Morningstar, an investment-research firm, says that though distributed generation represents only 1% of America’s installed capacity now (compared with 20% in Germany), it could make up a third by 2017 and could “kill” utilities in their current form. Small-scale producers will dump their surplus power on the market at prices below those at which the utilities can recoup their cost of capital—and thus pay to maintain the grid.

America’s Electric Power Research Institute last month produced a paper highlighting the dangers of an unplanned move to distributed generation, using Germany as an example. The dash for renewables there has strained the power network and made life hard for utilities. This week one of the country’s largest, RWE, announced that it made a net loss of €2.8 billion ($3.8 billion) in 2013, its first annual loss in more than 60 years, as the rising supply of electricity from (subsidised) renewable sources undercut its prices.

Distributed generation: Devolving power, Economist,  Mar. 8, 2014, at 69

For the Love of Batteries: Storing Electricity

Districht heating accumulation tower of Theiss, near Krems an der Donau, Lower Austria with 50000 cubic meters volume.  Image from wikipedia

Batteries are a hugely important technology. Modern life would be impossible without them. But many engineers find them disappointing and feel that they could be better still. Produce the right battery at the right price, these engineers think, and you could make the internal-combustion engine redundant and usher in a world in which free fuel, in the form of wind and solar energy, was the norm. That really would be a revolution.

It is, however, a revolution that people have been awaiting a long time. And the longer they wait, the more the doubters wonder if it will ever happen. The Joint Centre for Energy Storage Research (JCESR)...hopes to prove the doubters wrong. It has drawn together the best brains in energy research from America’s national laboratories and universities, along with a group of interested companies. It has money, too. It has just received a grant of $120m from the country’s Department of Energy. The aim, snappily expressed, is to make batteries five times more powerful and five times cheaper in five years…

The first test of any combination of substances that comes out of the Materials Project, or anywhere else, will be to beat the most successful electricity-storage device to emerge over the past 20 years: the lithium-ion battery. Such batteries are now ubiquitous. Most famously, they power many of the electric and hybrid-electric cars that are starting to appear on the roads. More infamously, they have a tendency to overheat and burn. Two recent fires on board Boeing’s new 787 Dreamliners may have been caused by such batteries or their control systems. Improving on lithium-ion would be a feather in the cap of any laboratory… McKinsey, a business consultancy, reckons that lithium-ion batteries might be competitive by 2020 but… there is still a lot of work to do. Moreover, pretenders to lithium-ion’s throne are already emerging.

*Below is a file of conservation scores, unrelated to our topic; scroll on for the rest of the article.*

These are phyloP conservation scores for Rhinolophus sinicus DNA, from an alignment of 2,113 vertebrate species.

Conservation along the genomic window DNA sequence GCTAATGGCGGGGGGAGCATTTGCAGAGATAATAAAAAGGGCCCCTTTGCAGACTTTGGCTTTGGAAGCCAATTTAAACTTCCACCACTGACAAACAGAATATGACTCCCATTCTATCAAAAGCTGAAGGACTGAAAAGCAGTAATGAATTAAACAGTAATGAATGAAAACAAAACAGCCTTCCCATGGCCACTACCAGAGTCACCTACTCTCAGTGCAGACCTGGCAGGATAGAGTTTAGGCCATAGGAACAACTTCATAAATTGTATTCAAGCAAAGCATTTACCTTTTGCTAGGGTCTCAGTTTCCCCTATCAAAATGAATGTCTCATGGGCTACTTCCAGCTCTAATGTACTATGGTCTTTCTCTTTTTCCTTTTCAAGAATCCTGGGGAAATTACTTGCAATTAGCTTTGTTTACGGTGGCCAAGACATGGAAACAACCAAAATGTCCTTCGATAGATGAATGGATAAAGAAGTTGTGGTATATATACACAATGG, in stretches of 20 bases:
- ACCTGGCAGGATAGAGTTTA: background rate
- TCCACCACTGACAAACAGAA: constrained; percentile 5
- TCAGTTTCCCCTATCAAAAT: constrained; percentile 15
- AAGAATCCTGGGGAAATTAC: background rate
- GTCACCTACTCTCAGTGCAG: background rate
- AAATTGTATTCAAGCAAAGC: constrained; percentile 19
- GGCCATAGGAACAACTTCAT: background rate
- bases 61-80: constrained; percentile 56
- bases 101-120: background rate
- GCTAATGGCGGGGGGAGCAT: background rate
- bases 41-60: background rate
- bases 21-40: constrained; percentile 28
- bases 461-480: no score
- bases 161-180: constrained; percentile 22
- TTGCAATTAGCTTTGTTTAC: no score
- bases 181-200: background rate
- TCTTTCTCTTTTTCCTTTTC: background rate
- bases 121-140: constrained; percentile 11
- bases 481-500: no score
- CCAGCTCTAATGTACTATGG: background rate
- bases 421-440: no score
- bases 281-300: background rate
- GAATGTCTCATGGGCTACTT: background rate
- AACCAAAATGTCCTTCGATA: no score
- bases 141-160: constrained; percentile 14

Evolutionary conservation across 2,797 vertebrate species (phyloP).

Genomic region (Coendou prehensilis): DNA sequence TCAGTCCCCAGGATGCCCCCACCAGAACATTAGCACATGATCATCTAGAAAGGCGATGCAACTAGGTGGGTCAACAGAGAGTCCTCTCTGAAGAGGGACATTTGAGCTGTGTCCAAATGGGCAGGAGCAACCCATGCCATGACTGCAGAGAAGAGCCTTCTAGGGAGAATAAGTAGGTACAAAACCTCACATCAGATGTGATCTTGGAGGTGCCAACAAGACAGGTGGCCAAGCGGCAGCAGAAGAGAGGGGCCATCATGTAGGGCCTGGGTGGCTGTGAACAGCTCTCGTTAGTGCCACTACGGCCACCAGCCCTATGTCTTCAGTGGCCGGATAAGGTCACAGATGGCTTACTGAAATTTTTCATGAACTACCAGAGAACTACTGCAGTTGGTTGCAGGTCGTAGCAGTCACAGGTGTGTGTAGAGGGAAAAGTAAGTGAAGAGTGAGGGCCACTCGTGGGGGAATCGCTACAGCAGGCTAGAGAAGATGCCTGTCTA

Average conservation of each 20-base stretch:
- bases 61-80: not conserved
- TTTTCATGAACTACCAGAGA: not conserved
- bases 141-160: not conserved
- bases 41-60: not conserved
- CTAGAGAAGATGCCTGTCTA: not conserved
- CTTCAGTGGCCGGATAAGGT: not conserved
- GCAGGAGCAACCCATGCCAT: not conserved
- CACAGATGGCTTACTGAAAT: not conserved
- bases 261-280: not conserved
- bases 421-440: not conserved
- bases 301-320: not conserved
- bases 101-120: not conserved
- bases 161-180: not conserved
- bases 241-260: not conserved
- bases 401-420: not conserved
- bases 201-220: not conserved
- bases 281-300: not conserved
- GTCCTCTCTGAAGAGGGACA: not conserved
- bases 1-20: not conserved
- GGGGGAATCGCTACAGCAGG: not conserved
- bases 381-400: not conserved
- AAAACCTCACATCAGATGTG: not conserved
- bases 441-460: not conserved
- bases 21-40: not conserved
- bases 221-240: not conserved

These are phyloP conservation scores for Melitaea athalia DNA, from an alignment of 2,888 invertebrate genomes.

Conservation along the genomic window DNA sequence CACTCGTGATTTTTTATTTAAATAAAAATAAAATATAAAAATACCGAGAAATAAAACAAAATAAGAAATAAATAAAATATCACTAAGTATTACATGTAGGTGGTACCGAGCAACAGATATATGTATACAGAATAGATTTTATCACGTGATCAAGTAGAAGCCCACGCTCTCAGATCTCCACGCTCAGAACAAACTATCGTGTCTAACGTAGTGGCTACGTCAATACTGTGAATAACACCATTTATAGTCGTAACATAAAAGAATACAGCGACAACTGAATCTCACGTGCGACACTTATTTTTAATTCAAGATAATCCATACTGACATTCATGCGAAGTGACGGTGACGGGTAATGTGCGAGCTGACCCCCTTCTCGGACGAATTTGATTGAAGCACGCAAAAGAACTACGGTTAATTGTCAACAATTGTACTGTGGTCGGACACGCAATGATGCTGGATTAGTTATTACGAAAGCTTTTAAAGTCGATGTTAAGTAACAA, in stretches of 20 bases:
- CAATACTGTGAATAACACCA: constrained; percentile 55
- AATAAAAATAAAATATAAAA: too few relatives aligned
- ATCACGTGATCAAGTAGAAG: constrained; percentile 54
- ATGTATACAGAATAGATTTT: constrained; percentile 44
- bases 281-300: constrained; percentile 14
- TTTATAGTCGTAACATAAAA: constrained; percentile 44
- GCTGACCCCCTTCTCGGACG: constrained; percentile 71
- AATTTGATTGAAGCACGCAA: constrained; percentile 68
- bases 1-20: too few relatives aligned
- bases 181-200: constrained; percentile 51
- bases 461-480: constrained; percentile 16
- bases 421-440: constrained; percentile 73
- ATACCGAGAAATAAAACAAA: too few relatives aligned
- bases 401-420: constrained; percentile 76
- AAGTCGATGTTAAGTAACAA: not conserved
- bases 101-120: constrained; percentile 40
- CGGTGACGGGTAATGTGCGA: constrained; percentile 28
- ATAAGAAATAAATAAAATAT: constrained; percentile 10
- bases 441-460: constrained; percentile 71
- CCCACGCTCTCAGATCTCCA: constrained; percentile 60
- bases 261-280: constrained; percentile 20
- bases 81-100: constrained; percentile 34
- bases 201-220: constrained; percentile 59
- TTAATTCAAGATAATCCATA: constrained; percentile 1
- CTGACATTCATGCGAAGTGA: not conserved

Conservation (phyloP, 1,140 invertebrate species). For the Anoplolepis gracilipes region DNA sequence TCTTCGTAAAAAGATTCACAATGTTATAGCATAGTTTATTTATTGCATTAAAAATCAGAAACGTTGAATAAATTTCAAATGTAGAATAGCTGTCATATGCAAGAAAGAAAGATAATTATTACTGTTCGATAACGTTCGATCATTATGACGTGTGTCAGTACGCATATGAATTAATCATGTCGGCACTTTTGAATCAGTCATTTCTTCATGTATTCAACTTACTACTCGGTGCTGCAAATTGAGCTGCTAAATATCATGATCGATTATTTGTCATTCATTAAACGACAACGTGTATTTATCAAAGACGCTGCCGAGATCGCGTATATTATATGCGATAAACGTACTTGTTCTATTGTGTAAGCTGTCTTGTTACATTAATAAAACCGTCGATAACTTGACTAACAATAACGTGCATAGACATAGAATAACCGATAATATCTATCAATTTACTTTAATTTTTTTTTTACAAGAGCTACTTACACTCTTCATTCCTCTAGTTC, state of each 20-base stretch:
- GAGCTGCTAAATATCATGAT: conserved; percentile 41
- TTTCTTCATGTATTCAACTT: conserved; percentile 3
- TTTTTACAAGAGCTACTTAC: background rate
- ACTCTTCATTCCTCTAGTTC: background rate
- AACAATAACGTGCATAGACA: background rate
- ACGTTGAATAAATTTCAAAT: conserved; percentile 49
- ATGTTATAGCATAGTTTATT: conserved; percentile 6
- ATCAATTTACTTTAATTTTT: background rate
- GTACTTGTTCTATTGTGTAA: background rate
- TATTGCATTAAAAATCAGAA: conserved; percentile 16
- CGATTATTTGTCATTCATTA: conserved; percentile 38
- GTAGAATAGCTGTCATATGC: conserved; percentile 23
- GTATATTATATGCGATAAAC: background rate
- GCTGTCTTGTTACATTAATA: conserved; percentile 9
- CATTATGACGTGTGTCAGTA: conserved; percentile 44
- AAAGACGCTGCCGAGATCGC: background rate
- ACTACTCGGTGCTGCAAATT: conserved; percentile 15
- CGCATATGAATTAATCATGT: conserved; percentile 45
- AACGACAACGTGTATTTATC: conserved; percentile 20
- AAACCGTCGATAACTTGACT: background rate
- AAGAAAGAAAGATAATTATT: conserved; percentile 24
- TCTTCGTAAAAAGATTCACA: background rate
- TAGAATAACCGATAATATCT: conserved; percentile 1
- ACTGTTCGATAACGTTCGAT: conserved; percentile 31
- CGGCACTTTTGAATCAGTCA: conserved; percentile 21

The leader is probably the lithium-air battery…The lithium-air approach has consequently generated a lot of hype. It has problems, though, which will take years of research to resolve. Lithium-air batteries are hard to recharge and extremely temperamental. The chemical reaction which powers them is not far removed from spontaneous combustion. Lithium-air batteries are thus highly inflammable and require heavy safety systems to stop them catching fire. Luckily, the researchers at JCESR have other irons in the fire. One is the multivalent-ion battery….

The second transformation, besides electric cars, that better batteries might bring about is what is known as grid-scale storage. If this could be done cheaply enough it would revolutionise the economics of wind and solar energy by making the main problem with such sources—that the sun does not always shine and the wind does not always blow—irrelevant. To this end, Argonne’s researchers are working on what are known as flow batteries…Unlike batteries based on cells, flow batteries can be made very large indeed, so they can store vast amounts of energy. Hence the idea of using them to collect surplus power from wind turbines and solar panels and squirrel it away for use later. But their water-based electrolytes limit their potential…

A battery-driven world, then, would electrify parts of the economy, such as transport, that have been recalcitrant, and would encourage the shift from costly (and polluting) fossil fuels to “fuels” such as sunlight that cost nothing. As a manifesto for a revolution, that takes some beating. The question is, will the revolutionaries win, or will the ancien régime prevail?

Excerpts, The future of energy: Batteries included?, Economist, Feb. 2, 2013, at 67